Dr. Keeley is currently a research scientist with the U.S. Geological Survey, stationed at Sequoia National Park. Prior to this appointment, he served one year in Washington, D.C. as director of the ecology program for the National Science Foundation. He was professor of biology at Occidental College for 20 years and spent a sabbatical year at the University of Cape Town, South Africa. He has more than 350 publications in national and international scientific journals and books. His research has focused on ecological impacts of wildfires as well as other aspects of plant ecology, including rare plants, rare habitats such as vernal pools, and plant physiology. In 1985 he was awarded a Guggenheim Fellowship and is a Fellow of the Ecological Society of America and an Honorary Lifetime Member of the California Botanical Society. He has served on the Los Angeles County Department of Regional Planning Environmental Review Board, and the State of California Natural Communities Conservation Program (NCCP) Board of Scientific Advisors. Biography pulled from USGS, Staff Profile, Jon Keeley.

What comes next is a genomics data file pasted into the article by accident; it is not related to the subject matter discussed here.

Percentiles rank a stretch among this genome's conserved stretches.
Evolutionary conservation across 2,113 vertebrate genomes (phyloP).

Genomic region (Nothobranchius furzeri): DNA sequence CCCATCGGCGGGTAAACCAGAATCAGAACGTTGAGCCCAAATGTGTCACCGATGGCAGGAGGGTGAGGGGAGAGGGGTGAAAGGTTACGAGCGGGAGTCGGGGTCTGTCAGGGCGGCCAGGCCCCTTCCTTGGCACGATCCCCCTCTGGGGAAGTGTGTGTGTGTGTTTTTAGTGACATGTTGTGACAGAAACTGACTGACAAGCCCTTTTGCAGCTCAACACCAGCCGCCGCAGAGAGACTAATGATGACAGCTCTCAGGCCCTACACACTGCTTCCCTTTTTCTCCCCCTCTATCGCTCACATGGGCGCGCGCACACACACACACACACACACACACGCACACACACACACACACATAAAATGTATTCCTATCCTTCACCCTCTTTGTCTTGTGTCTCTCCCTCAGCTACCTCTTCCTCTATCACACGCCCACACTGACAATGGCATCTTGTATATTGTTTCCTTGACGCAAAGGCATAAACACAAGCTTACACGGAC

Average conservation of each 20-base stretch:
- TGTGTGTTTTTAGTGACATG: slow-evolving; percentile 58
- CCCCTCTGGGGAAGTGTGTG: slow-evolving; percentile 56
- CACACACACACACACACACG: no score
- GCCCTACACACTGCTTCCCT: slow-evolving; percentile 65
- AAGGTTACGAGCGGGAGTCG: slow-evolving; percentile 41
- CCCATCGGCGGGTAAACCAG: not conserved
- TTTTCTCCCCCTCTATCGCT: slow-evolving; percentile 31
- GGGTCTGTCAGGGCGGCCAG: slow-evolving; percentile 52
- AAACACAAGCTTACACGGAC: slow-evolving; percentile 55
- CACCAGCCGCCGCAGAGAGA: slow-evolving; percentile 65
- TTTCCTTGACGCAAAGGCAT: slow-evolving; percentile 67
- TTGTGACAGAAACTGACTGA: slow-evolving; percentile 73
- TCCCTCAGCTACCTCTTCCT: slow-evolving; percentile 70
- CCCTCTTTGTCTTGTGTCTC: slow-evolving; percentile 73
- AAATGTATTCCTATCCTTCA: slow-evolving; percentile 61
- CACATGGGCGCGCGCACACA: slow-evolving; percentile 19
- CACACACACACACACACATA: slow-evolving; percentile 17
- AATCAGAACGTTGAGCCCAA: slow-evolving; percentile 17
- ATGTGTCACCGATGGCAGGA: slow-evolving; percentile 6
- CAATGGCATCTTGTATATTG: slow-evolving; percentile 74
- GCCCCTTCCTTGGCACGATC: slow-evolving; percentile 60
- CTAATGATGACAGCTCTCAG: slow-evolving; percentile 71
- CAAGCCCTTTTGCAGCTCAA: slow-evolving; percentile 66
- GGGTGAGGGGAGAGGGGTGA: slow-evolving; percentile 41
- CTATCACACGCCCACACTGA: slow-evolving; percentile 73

Join us on Thursday, September 27th for a bold discussion as we synthesize the past, present and future of the LA River at the Autry Museum of the American West. Through networking opportunities and engaging discussions, the Symposium will convene elected officials, non-profit organizations, community-based organizations, academics, agency scientists and land managers to identify actionable next steps and reinvigorate efforts toward creating a healthy and resilient watershed.

Thank you to our sponsors for supporting our applied work to advance the health and sustainability of our regional watersheds!